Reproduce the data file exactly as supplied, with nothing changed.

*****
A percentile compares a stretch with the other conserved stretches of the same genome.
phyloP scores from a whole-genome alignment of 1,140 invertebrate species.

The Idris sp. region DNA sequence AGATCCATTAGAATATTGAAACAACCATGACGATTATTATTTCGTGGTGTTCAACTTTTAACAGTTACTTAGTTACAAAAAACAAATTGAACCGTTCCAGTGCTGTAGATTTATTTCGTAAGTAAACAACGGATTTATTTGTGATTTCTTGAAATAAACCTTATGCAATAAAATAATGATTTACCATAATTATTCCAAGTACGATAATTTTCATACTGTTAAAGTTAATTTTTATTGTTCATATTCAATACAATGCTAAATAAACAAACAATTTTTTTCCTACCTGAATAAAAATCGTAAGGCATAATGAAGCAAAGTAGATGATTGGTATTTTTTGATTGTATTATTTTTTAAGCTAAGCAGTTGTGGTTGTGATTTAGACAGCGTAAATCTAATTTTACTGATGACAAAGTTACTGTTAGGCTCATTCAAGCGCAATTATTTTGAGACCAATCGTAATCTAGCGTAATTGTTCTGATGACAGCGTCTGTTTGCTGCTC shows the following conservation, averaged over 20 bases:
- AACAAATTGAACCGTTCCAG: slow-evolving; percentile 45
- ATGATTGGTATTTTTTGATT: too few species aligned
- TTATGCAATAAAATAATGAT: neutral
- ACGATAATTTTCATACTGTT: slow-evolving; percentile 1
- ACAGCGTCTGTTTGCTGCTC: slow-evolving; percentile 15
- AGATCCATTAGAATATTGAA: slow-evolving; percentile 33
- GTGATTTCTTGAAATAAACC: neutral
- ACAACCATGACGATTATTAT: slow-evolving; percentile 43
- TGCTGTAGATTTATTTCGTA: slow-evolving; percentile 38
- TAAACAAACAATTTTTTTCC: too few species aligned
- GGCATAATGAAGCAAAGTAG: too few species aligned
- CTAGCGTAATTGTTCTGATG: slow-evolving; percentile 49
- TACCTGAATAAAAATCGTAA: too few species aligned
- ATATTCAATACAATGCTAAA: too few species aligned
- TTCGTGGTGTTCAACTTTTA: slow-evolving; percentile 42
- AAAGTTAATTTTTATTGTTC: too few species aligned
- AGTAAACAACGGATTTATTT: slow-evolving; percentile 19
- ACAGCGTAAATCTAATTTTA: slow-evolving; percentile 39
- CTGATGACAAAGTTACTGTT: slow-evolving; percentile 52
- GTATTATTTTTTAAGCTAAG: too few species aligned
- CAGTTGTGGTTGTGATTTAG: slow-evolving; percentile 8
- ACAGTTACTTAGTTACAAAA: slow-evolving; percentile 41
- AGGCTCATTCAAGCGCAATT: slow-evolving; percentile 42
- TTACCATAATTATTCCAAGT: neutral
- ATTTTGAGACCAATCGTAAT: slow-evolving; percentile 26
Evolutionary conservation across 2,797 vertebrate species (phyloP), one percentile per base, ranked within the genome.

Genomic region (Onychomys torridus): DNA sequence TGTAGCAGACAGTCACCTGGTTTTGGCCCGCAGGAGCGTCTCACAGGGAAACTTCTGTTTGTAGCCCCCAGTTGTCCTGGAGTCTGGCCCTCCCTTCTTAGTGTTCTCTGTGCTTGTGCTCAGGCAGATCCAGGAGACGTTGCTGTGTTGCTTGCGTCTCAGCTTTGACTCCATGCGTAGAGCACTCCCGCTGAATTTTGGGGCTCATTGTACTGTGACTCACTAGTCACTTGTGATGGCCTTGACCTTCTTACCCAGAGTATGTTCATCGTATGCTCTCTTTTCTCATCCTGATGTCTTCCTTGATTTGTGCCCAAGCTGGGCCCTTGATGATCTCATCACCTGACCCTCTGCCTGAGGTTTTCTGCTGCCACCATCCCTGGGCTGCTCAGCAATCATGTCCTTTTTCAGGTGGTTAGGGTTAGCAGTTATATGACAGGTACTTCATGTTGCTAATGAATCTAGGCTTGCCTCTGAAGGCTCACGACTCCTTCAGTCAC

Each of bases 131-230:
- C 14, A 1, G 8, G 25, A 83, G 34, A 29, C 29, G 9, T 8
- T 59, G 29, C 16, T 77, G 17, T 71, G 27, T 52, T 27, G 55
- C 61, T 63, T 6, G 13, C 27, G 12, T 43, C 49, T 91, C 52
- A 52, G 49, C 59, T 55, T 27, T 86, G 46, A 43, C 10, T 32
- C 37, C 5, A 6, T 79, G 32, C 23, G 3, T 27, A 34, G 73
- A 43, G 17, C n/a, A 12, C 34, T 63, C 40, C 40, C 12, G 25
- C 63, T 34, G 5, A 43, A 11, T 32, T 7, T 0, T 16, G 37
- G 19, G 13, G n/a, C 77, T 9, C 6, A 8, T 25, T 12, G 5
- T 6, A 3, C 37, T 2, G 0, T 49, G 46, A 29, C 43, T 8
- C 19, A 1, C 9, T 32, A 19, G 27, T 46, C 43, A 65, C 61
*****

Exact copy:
A percentile compares a stretch with the other conserved stretches of the same genome.
phyloP scores from a whole-genome alignment of 1,140 invertebrate species.

The Idris sp. region DNA sequence AGATCCATTAGAATATTGAAACAACCATGACGATTATTATTTCGTGGTGTTCAACTTTTAACAGTTACTTAGTTACAAAAAACAAATTGAACCGTTCCAGTGCTGTAGATTTATTTCGTAAGTAAACAACGGATTTATTTGTGATTTCTTGAAATAAACCTTATGCAATAAAATAATGATTTACCATAATTATTCCAAGTACGATAATTTTCATACTGTTAAAGTTAATTTTTATTGTTCATATTCAATACAATGCTAAATAAACAAACAATTTTTTTCCTACCTGAATAAAAATCGTAAGGCATAATGAAGCAAAGTAGATGATTGGTATTTTTTGATTGTATTATTTTTTAAGCTAAGCAGTTGTGGTTGTGATTTAGACAGCGTAAATCTAATTTTACTGATGACAAAGTTACTGTTAGGCTCATTCAAGCGCAATTATTTTGAGACCAATCGTAATCTAGCGTAATTGTTCTGATGACAGCGTCTGTTTGCTGCTC shows the following conservation, averaged over 20 bases:
- AACAAATTGAACCGTTCCAG: slow-evolving; percentile 45
- ATGATTGGTATTTTTTGATT: too few species aligned
- TTATGCAATAAAATAATGAT: neutral
- ACGATAATTTTCATACTGTT: slow-evolving; percentile 1
- ACAGCGTCTGTTTGCTGCTC: slow-evolving; percentile 15
- AGATCCATTAGAATATTGAA: slow-evolving; percentile 33
- GTGATTTCTTGAAATAAACC: neutral
- ACAACCATGACGATTATTAT: slow-evolving; percentile 43
- TGCTGTAGATTTATTTCGTA: slow-evolving; percentile 38
- TAAACAAACAATTTTTTTCC: too few species aligned
- GGCATAATGAAGCAAAGTAG: too few species aligned
- CTAGCGTAATTGTTCTGATG: slow-evolving; percentile 49
- TACCTGAATAAAAATCGTAA: too few species aligned
- ATATTCAATACAATGCTAAA: too few species aligned
- TTCGTGGTGTTCAACTTTTA: slow-evolving; percentile 42
- AAAGTTAATTTTTATTGTTC: too few species aligned
- AGTAAACAACGGATTTATTT: slow-evolving; percentile 19
- ACAGCGTAAATCTAATTTTA: slow-evolving; percentile 39
- CTGATGACAAAGTTACTGTT: slow-evolving; percentile 52
- GTATTATTTTTTAAGCTAAG: too few species aligned
- CAGTTGTGGTTGTGATTTAG: slow-evolving; percentile 8
- ACAGTTACTTAGTTACAAAA: slow-evolving; percentile 41
- AGGCTCATTCAAGCGCAATT: slow-evolving; percentile 42
- TTACCATAATTATTCCAAGT: neutral
- ATTTTGAGACCAATCGTAAT: slow-evolving; percentile 26
Evolutionary conservation across 2,797 vertebrate species (phyloP), one percentile per base, ranked within the genome.

Genomic region (Onychomys torridus): DNA sequence TGTAGCAGACAGTCACCTGGTTTTGGCCCGCAGGAGCGTCTCACAGGGAAACTTCTGTTTGTAGCCCCCAGTTGTCCTGGAGTCTGGCCCTCCCTTCTTAGTGTTCTCTGTGCTTGTGCTCAGGCAGATCCAGGAGACGTTGCTGTGTTGCTTGCGTCTCAGCTTTGACTCCATGCGTAGAGCACTCCCGCTGAATTTTGGGGCTCATTGTACTGTGACTCACTAGTCACTTGTGATGGCCTTGACCTTCTTACCCAGAGTATGTTCATCGTATGCTCTCTTTTCTCATCCTGATGTCTTCCTTGATTTGTGCCCAAGCTGGGCCCTTGATGATCTCATCACCTGACCCTCTGCCTGAGGTTTTCTGCTGCCACCATCCCTGGGCTGCTCAGCAATCATGTCCTTTTTCAGGTGGTTAGGGTTAGCAGTTATATGACAGGTACTTCATGTTGCTAATGAATCTAGGCTTGCCTCTGAAGGCTCACGACTCCTTCAGTCAC

Each of bases 131-230:
- C 14, A 1, G 8, G 25, A 83, G 34, A 29, C 29, G 9, T 8
- T 59, G 29, C 16, T 77, G 17, T 71, G 27, T 52, T 27, G 55
- C 61, T 63, T 6, G 13, C 27, G 12, T 43, C 49, T 91, C 52
- A 52, G 49, C 59, T 55, T 27, T 86, G 46, A 43, C 10, T 32
- C 37, C 5, A 6, T 79, G 32, C 23, G 3, T 27, A 34, G 73
- A 43, G 17, C n/a, A 12, C 34, T 63, C 40, C 40, C 12, G 25
- C 63, T 34, G 5, A 43, A 11, T 32, T 7, T 0, T 16, G 37
- G 19, G 13, G n/a, C 77, T 9, C 6, A 8, T 25, T 12, G 5
- T 6, A 3, C 37, T 2, G 0, T 49, G 46, A 29, C 43, T 8
- C 19, A 1, C 9, T 32, A 19, G 27, T 46, C 43, A 65, C 61